In early 2004 he turned out five issues of issues of Tale of the Vampires, an anthology of short-stories focusing on the lives of vampires within The Buffyverse (the collection featured writing by Jane Espenson, Ben Edlund, and Drew Goddard). He was summarily hired by Marvel to work with illustrator John Cassaday on what would be become his most prominent mainstream comics endeavor. Starting with fresh issues #1 in July 2004, the team was tasked with merging Grant Morrison’s New X-Men title into an ongoing run of Astonishing X-Men. This title had last been used in 1999 for a series that been quickly cancelled; it was up to Whedon and Cassaday to resurrect it, which they proceeded to do with panache. Whedon's first and most decisive move, it has been argued, was to write Kitty Pryde as his strong female lead. He'd held the character in admiration for years, using her as his primary inspiration for Buffy Summers, and here he was able to make the character everything he dreamed her to be capable of. The team he built around Kitty became Marvel's go-to X-Men cast, with some variations, for years come: Colossus, Cyclops, Emma Frost, Wolverine, Beast, and Lockheed. To aid and confront his heroes Whedon established a cast of original characters, the new material with which he could work his narrative magic. He made additions to the Marvel Universe in the form of Ord of the Breakworld, S.W.O.R.D. and the enigmatic Special Agent Brand, Kavita Rao, Hisako Ichiki, and Blindfold. The roster of the book was became focus of various limited series at the time: X-Men: Phoenix - Endsong and Warsong, and World War Hulk: X-Men. For the most part, though, Whedon made a concerted to maintain autonomy from crossovers; he saw them as hectic and a barrier to the reader, creating an off-puttingly dysfunctional continuity. As such, Astonishing X-Men remained disconnected from major events in the Marvel universe at that time, including House of M and Civil War. The 24 issues of Astonishing X-Men that Whedon wrote between July 2004 and March 2008 were a critical and commercial success, and Whedon was recognized for his efforts in 2006 when he was nominated for several Eisners including Best Continuing Series (which he won), Best Serialized Story, Best New Series, and Best Writer. With that he passed the series to Warren Ellis, with one big damn pair of shoes to fill.
Whedon as a creator is a viewed as an industry legend in part because of the sheer volume of work he has proved able to handle at once. In March 2007 he had begun writing the canonical comics continuation of his flagship TV show, Buffy The Vampire Slayer: Season Eight; in June he picked up Marvel's Runaways title from acclaimed writer Brian K. Vaughan. In November he started into yet another canonical comic, Angel: After the Fall, a story arc that picked up the life of his Buffy spin-off character where the TV show had left off. In March 2008 Joss Whedon was working simultaneously on six separate projects: Astonishing X-Men; Runaways; Buffy: Season Eight; Angel After the Fall; he had started publication of another Serenity comic to fill chronological gaps between the TV show and the film; and that month he began production of Doctor Horrible with his brothers Zack and Jed. If it is ever in question as to why exactly Joss Whedon deserves respect as a figure in modern comics, this is why.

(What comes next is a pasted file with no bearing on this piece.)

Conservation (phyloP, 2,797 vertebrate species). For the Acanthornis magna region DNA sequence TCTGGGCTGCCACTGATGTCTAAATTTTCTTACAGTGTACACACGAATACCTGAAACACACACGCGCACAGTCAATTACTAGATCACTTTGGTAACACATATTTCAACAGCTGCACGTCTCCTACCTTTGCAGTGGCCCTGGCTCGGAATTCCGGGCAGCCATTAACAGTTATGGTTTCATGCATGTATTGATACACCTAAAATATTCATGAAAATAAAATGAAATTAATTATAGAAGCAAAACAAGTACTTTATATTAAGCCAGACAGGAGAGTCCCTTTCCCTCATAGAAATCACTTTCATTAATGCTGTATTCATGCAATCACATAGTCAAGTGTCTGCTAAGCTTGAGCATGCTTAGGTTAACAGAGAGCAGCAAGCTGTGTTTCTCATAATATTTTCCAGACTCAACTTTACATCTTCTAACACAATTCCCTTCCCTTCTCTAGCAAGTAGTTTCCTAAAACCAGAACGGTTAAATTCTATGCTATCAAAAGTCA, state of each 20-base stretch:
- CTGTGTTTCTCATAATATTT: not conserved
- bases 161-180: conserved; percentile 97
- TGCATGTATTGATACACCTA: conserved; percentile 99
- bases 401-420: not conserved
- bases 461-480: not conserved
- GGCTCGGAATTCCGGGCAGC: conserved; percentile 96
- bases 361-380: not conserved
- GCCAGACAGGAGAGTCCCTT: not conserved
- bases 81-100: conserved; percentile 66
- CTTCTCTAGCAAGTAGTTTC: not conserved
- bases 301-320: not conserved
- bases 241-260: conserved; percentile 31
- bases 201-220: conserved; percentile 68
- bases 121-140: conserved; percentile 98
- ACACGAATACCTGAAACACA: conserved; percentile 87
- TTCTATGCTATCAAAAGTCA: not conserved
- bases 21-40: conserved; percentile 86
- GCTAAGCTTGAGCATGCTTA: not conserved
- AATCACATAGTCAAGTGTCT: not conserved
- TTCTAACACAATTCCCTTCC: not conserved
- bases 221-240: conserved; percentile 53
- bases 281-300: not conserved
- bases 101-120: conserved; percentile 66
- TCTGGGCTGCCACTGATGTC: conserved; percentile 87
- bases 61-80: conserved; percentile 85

The first arc of Whedon's Astonishing X-Men, "Gifted", was transformed into a motion comic by the same name through Marvel Knights Animation studios. Neal Adams acted as Animation director on the project. The same story arc served as inspiration for 20th Century Fox's 2006 X-men: The Last Stand
Whedon wrapped up Angel: After the Fall in February 2009 with issue #17; he also wrote a Buffyverse one-shot in December of that year featuring Willow. It took until January 2011 to bring Buffy The Vampire Slayer: Season Eight to a close with issue #40. Eight months later (September 2011) he wrote and published Buffy the Vampire Slayer: Season Nine #1; issue #13 of the series was published February 2013, and is his most recent comics work to date.